miles of railway must be laid in the
I construction of the main line.
? It I? no secret that British. French
and ?erman Interests are anxious to
Ideal with the llrazlllan government in
this project. Representative?? of Amer
ican steel and railway equipment or-1
-ranlsatlons. however, are also in the ;
field now. ?ed Brazil will benefit from I
? the competition that Is resulting. While i
Ian effort Is expected from Germany,
| it is generally .?-cognized that she has j
little chance to win. It la logical to 1
i a-sume that the country from which !
' th. bulk of the material and supplies !
| comes win also Inauro the buildlns of
| the road, and in both these depttrt
menta the I'nlted States Is In a poal- ;
? ?on to bid with favorable outlook for ?
| su.-ces.?
? Probably the first, and one of the ;
most important, effects of the exclue !
? ?Ion will be an influx of much needed !
Immigration to Brazil. Simultaneous
l.v. foreign capital will be attracted by j
tha enormous possibilities, and the !
main line of the railway will become ,
I the vertebrae of a maze of branch !
roads, threading up into the Amazon '
? alley and straltrhtaway westward to i
the great Brazilian plains, which some ?
, day may take pre-eminence as the ;
? world's foremost cotton producing
? region. *?
It has been proven that the climate
of Central Brazil is ideal for growing
cotton. This possibility recalls Presi
dent EpitAcio Pessoa's Interest In the
methods of raising and ginning ?jot
ton in the United Sutes.
"Witather Brazil la to become a man
ufacturing power also depends trpon
her railway extension. With her Test
deposits of manganese ore and pos
sibly of mucli coal and iron, oonneo
Above?"Cargo cnriaer* foi
prentices. Below?Apprentices
only in seagoing, but in the arta of
caring for cargo, protecting It from
weather and the sea, stowing; U.
aboard ship, transferring it to or
from lighters or barges, and inspect
ing the process of stevedoring and
stowing goods In warehouses.
Shlppln* ? wars Help? Beys.
This practical work Is expected to
appeal not only to boys who want to
become able stamen, or officers on
American merchant vessels, but also
to those who expect to make a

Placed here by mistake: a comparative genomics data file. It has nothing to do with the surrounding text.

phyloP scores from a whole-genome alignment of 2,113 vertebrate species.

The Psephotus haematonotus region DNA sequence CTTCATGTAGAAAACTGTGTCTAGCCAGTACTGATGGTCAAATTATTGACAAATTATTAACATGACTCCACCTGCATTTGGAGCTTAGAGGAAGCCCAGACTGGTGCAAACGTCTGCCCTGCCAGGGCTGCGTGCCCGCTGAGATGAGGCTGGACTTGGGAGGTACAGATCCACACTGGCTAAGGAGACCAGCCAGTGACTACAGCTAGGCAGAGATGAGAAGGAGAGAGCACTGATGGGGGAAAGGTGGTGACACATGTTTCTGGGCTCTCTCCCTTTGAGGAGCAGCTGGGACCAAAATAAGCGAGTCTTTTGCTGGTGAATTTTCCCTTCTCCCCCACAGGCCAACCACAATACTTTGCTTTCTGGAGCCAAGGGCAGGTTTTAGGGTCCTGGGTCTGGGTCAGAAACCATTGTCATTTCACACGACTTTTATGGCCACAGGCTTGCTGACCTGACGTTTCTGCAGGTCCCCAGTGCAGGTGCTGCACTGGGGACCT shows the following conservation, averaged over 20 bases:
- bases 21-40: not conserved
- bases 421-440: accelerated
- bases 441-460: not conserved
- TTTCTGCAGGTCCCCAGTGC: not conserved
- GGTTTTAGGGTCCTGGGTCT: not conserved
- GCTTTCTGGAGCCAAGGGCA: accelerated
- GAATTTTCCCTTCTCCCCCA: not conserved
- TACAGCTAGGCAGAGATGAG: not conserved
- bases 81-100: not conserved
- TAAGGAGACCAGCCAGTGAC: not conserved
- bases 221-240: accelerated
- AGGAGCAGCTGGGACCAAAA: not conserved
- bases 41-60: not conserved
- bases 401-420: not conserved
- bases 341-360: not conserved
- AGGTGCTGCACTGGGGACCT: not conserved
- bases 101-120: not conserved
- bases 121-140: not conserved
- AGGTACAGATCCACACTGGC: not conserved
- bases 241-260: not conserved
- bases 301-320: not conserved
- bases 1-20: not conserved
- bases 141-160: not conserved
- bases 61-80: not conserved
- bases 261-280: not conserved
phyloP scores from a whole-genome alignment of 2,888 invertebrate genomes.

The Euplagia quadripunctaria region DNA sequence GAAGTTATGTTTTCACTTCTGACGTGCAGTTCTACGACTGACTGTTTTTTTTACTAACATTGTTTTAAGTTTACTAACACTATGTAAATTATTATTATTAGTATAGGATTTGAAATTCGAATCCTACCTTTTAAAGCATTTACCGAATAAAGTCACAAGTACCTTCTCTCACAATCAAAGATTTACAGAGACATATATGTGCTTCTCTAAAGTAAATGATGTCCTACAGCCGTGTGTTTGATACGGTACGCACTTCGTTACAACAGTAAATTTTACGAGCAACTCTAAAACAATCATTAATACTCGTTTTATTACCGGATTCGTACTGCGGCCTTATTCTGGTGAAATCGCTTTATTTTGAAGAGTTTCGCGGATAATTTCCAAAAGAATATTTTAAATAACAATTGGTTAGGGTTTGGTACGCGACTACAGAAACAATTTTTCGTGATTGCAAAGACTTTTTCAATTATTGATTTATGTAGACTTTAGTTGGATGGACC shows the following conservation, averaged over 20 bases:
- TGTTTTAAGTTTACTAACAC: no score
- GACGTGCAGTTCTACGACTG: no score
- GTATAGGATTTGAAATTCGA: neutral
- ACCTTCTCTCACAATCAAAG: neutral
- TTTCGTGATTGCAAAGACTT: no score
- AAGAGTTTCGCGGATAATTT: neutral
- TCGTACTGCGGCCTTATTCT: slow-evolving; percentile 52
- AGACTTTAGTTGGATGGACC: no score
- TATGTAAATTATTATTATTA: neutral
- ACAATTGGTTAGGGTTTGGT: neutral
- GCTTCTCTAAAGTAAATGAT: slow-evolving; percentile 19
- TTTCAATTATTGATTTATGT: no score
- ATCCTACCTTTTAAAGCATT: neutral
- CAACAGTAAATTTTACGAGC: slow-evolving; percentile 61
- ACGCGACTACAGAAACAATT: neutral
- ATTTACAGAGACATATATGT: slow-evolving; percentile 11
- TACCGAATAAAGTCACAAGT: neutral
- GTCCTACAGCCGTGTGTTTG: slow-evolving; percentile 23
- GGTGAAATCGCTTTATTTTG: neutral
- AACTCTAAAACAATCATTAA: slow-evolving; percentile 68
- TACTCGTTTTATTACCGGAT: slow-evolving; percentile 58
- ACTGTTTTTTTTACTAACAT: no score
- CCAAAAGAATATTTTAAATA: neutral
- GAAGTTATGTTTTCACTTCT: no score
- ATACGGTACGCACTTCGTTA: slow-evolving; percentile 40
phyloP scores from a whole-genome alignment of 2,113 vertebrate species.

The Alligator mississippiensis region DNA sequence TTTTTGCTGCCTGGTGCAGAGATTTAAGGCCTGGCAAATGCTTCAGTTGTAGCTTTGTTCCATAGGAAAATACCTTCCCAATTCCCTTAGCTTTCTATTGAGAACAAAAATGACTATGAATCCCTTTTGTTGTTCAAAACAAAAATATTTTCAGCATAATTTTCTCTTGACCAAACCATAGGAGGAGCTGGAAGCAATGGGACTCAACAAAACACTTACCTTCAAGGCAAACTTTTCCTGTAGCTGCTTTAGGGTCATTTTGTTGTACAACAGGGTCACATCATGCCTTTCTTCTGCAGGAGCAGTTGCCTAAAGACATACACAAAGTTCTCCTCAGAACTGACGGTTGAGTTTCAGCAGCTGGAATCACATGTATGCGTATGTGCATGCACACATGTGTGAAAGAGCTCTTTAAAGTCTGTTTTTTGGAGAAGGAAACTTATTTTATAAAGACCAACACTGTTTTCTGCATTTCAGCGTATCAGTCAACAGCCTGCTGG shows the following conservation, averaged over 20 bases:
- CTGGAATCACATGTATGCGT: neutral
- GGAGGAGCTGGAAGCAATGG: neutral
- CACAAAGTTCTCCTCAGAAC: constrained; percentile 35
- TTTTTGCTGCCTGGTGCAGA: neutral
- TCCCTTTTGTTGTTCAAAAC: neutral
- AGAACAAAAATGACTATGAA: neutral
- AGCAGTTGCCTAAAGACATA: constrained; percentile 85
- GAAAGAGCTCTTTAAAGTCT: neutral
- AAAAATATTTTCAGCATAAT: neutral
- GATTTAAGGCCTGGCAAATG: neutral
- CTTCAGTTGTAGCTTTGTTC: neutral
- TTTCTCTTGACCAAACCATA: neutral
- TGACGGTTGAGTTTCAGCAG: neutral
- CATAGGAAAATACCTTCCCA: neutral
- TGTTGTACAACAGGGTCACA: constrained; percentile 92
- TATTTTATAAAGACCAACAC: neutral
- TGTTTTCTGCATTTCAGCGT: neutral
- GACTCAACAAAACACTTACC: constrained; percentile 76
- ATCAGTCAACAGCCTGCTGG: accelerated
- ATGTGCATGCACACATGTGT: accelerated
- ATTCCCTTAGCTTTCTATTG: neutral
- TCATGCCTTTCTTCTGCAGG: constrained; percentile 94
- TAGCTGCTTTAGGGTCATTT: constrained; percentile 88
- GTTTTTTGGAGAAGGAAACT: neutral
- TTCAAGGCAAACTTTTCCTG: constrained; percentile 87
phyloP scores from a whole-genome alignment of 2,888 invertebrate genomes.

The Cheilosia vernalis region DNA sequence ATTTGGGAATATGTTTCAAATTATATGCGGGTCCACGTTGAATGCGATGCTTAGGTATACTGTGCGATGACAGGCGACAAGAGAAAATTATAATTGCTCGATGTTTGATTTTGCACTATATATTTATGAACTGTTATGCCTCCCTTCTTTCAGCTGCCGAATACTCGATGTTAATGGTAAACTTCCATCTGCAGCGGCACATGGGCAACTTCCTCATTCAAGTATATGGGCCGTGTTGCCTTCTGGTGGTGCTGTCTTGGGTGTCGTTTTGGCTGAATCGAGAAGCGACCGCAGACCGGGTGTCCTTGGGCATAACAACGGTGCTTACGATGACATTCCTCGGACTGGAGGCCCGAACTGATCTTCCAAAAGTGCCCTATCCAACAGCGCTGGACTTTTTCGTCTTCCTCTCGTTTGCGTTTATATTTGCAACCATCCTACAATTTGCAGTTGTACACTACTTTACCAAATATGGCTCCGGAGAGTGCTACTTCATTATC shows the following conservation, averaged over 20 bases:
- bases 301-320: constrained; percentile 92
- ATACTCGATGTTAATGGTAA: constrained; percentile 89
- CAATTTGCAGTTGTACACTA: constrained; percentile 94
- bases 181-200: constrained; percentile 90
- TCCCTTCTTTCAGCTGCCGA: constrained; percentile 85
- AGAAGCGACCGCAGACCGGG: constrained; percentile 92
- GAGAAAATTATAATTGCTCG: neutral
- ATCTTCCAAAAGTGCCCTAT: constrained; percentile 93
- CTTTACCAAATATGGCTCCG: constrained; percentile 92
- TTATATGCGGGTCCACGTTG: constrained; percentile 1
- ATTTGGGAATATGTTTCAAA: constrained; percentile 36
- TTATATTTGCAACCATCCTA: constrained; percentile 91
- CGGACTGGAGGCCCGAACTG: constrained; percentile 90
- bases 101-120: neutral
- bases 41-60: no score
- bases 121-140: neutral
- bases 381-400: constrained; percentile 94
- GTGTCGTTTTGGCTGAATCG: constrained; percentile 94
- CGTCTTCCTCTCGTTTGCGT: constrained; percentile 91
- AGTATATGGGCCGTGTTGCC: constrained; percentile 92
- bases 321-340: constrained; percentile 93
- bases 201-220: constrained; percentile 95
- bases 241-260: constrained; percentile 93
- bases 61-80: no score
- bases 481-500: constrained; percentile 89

knowledge of sea trade a stepping
stone to a career in the sniping bu-i
neaa.
Whichever way in life the merchant
marine apprentice aims to take the
Y.. ?. Shipping Hoard ix prepared to
help him in his next step upward.
The initial course of Training, ob*
talnod on the comrnerc?? cruisers, is
approximately two months ? long
enough for two voyages to th?* West
Tndies, for example ;ift?t which th*>
boys are shipped in regular merchant
crews, for more extended voyaging.
as regular i-eamen, or as firemen or
!>tew arda.
Those who Intend to make seagoing
G? OPEN UP
PED TERRITORY
on Country Will Be
m proved by New*
oad.
tlons by rail and a sufficiency of labor
are the main factors that are awaited
to employ these resouroes In the com
ing activity that will presage the
economic metamorphosis of the coun
try. If cotton is produced on the scale
that 1? being discussed, it Is safe to
training merchant marine ap
tiandling cargo.
their business are encouraged to
look toward an officer's berth. High
school graduates are eligible for a
third mate's license after one year
at sea. Firemen may Income ollera
by promotion, and after two years In
that position may become engineers.
Beasela fer OMe-er*.
The Shipping Hoard maintains at
principal porta free technical school*
in navigation and marine engineering
where the young man wtto has com
pleted his preliminary sea service as
described may fit himself for an of
ficer's license.
Boys preferring to follow the ship
ping business are encouraged to take
a special school course in sets trade,